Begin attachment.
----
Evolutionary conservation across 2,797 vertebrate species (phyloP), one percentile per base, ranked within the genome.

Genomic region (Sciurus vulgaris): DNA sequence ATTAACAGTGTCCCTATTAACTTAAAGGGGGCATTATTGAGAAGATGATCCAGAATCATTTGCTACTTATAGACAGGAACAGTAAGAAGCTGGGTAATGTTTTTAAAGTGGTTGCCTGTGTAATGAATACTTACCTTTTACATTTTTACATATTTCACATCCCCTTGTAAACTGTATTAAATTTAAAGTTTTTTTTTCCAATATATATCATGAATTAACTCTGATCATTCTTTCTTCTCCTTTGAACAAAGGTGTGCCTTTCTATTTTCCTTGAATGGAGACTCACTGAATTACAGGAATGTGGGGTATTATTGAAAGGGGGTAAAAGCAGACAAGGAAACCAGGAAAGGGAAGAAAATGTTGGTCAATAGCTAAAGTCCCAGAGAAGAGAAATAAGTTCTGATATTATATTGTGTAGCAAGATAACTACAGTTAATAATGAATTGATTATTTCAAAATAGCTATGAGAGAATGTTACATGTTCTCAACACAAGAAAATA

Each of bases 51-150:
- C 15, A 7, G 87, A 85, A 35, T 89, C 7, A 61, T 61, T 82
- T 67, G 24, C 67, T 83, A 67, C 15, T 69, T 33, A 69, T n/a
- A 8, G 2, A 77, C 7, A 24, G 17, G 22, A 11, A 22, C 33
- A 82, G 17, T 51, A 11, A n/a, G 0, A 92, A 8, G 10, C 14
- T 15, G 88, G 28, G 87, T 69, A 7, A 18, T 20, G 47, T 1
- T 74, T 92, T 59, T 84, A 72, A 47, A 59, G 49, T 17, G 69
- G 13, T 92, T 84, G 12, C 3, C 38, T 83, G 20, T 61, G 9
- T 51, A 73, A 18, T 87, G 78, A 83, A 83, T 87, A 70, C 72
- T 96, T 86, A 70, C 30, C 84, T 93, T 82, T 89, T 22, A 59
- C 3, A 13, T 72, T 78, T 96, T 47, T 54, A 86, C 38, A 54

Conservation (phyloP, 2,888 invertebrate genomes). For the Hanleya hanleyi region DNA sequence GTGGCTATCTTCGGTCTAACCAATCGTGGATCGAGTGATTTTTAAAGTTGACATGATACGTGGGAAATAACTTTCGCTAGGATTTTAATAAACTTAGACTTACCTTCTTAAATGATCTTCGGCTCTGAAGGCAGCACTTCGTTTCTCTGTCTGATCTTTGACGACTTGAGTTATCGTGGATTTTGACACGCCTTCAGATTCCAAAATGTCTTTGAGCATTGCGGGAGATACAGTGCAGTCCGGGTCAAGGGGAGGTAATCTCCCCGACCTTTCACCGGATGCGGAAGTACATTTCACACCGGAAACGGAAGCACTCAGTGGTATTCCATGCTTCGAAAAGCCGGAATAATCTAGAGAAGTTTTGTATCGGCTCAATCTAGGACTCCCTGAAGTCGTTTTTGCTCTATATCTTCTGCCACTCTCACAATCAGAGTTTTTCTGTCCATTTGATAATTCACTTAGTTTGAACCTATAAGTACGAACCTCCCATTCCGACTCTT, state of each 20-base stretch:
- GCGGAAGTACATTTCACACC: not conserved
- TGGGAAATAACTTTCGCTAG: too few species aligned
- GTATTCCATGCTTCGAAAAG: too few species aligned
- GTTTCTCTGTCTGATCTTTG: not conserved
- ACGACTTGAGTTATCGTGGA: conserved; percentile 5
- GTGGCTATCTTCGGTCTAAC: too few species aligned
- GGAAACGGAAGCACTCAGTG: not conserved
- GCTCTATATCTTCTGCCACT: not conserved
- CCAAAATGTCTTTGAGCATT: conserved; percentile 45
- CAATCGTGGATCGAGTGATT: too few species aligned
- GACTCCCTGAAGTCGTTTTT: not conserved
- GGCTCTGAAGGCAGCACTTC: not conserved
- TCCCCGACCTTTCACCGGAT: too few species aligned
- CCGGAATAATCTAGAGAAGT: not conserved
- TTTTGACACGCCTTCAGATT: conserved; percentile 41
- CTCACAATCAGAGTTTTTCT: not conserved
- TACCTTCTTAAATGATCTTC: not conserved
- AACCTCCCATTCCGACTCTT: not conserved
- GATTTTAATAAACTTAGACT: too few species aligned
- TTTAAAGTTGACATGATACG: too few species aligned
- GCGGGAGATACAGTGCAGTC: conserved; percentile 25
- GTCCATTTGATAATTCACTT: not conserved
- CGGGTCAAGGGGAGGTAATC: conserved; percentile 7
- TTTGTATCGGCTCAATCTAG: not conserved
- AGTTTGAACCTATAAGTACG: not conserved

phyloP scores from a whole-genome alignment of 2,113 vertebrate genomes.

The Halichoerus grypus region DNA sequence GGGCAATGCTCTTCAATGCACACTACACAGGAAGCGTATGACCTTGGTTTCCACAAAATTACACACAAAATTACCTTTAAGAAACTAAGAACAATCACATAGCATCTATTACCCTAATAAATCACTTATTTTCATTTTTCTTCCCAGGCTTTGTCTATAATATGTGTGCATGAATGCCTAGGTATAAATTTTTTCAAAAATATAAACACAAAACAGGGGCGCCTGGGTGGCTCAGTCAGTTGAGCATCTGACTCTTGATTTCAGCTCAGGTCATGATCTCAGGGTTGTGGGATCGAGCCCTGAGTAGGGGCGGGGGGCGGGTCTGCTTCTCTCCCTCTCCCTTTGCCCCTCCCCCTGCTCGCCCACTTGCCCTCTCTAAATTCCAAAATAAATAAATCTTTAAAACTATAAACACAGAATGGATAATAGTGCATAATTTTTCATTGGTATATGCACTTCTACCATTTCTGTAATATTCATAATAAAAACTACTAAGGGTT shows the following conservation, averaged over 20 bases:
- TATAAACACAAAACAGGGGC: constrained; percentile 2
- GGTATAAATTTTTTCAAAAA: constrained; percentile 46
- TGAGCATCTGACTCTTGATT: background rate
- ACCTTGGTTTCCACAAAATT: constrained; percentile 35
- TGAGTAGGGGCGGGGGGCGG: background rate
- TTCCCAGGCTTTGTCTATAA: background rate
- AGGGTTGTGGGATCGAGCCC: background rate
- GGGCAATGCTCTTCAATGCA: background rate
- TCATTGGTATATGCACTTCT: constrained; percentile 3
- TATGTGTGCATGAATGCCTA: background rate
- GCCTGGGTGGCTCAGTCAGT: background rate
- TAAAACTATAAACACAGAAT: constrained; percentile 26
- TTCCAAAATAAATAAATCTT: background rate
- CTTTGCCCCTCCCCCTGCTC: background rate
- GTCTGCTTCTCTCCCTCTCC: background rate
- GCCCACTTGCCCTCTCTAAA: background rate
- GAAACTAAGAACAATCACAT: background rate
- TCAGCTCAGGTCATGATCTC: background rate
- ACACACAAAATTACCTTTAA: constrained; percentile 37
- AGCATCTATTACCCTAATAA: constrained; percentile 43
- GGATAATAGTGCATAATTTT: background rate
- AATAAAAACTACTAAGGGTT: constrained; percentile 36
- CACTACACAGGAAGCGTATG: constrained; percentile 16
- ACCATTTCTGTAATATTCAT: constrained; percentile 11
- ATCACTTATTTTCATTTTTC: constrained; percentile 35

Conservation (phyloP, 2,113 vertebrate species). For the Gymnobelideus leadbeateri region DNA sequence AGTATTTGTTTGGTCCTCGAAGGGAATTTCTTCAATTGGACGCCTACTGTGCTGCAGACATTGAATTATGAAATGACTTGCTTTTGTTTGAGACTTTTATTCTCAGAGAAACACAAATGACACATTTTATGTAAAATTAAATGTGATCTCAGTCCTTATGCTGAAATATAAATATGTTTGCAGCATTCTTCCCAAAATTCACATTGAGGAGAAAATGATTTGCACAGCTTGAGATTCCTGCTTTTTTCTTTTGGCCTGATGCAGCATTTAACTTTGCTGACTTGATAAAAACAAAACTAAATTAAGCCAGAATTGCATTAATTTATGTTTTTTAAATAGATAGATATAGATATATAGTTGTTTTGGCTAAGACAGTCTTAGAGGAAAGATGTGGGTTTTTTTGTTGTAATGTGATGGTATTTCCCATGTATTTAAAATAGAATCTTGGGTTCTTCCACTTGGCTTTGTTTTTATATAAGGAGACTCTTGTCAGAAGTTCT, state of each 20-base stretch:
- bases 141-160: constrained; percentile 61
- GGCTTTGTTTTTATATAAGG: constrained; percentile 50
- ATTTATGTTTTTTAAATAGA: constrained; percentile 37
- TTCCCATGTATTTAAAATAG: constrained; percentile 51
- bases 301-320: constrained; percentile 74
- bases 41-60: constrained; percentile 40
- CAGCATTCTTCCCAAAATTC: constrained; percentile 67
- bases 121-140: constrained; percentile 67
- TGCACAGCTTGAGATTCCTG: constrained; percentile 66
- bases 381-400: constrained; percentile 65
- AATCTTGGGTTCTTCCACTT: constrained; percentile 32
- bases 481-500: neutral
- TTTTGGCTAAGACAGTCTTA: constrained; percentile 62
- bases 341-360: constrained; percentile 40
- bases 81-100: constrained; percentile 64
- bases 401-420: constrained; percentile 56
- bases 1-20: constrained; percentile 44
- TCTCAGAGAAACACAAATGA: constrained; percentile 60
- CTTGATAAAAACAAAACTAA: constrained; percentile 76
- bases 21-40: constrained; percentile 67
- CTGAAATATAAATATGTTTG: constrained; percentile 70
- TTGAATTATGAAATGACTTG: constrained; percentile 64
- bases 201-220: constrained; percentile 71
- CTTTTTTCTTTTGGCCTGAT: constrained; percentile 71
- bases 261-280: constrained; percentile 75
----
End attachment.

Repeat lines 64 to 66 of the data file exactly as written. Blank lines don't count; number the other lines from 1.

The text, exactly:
- CACTACACAGGAAGCGTATG: constrained; percentile 16
- ACCATTTCTGTAATATTCAT: constrained; percentile 11
- ATCACTTATTTTCATTTTTC: constrained; percentile 35